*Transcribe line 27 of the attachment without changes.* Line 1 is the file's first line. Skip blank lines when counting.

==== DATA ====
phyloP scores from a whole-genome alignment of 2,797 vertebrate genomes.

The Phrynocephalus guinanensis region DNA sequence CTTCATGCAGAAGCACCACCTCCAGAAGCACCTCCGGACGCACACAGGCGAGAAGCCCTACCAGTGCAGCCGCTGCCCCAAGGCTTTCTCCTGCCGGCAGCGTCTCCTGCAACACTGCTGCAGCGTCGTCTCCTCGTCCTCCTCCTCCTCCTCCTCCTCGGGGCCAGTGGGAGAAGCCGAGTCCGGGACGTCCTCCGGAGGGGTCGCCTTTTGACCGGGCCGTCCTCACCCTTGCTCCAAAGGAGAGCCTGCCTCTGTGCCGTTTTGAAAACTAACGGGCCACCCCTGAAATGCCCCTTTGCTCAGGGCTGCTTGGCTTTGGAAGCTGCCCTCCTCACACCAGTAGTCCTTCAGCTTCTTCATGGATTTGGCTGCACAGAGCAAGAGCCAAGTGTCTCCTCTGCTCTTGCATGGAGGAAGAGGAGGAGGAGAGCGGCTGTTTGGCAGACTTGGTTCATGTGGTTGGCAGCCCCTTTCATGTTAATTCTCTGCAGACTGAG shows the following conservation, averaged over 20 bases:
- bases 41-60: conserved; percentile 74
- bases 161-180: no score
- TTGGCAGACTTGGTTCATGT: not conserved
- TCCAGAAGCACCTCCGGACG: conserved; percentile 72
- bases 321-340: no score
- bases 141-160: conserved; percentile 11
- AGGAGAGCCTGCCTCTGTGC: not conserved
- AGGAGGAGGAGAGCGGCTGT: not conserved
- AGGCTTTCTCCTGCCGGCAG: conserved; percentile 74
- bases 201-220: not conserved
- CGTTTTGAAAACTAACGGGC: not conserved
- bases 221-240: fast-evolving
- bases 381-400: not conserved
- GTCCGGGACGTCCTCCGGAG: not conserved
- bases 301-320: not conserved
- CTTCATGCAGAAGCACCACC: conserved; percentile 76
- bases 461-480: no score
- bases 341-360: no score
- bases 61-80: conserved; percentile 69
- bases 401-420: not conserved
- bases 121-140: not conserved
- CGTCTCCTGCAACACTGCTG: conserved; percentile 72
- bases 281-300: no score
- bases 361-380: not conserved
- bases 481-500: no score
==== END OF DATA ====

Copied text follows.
- bases 481-500: no score